• Tile, which has testified about Apple's app-store practices before Congress, cheered the legislation, as did Epic Games, ProtonMail and the Coalition for App Fairness, which represents Epic, Spotify and other app-makers.

The other side: Chamber of Progress, an advocacy group whose members include Apple and Google, called it a "a finger in the eye of anyone" who bought an Apple or Android phone because they are safe and reliable.

What's next: The Senate bill is separate from the slew of tech antitrust bills approved by the House Judiciary Committee in June.

4. Groups pull objections to Verizon-Tracfone deal

Several groups that had opposed Verizon's purchase of Tracfone say that they are satisfied with fresh commitments being made to the FCC and will withdraw their objections to the deal.

Why it matters: The status of Verizon's purchase of the low-cost prepaid brand had been unclear amid the concerns.

Details: Under the new concessions, Verizon is committing to continue for at least three years TracFone's current services offered to low-income customers via the federal government's Lifeline program.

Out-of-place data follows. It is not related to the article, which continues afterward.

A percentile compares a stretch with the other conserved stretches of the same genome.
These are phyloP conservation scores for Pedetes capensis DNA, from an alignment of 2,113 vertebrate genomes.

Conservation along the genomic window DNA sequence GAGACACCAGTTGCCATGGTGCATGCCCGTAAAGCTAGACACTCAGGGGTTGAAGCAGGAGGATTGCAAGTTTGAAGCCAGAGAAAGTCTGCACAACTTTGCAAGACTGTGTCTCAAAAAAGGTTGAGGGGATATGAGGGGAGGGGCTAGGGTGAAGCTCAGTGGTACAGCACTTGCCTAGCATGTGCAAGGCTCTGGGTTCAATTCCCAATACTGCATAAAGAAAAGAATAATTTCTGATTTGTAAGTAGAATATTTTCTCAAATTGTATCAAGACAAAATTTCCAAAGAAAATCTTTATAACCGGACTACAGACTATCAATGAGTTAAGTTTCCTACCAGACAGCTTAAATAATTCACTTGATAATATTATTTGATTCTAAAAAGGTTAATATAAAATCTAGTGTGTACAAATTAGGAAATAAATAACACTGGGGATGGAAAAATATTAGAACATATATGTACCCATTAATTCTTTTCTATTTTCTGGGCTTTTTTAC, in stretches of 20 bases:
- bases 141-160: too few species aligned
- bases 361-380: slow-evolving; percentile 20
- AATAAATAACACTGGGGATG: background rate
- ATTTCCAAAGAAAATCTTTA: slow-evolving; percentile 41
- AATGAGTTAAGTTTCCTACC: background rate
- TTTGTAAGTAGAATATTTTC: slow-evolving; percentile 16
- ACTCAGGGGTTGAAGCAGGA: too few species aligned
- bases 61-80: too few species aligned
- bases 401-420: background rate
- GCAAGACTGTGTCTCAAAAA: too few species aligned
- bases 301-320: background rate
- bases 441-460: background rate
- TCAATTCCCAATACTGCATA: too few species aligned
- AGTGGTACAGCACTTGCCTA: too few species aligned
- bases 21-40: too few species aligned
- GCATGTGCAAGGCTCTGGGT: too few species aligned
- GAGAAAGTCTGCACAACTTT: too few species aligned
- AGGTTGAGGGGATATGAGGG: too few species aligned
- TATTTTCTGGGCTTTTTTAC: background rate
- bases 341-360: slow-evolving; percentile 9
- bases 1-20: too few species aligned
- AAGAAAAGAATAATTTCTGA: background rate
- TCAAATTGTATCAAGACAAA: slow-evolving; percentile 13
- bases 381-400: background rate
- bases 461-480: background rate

• Tracfone has 1.7 million customers in 43 states that take advantage of Lifeline to subsidize their service costs.

The big picture: For Verizon, the Tracfone deal represents its biggest move yet into the prepaid business, while AT&T had purchased Cricket and T-Mobile had bought MetroPCS.

5. Take note

On Tap

Trading Places

  • Intel has hired Anton Kaplanyan as VP of graphics research.


  • DoorDash had acquisition talks with Instacart, but the discussions ended amid worries over the antitrust issues involved. (The Information)
  • Accenture is the latest big company to be hit with a ransomware attack. (CRN)
  • Code2040 says it won't partner with companies that have pledged to have politics-free workplaces, saying that doing so equates to support for existing systems of power. (Fast Company)
  • Reddit raised $410 million, bringing its valuation to $10 billion. (The Verge)
6. After you Login

A shelter in Germany is using Tinder to try to find homes for animals.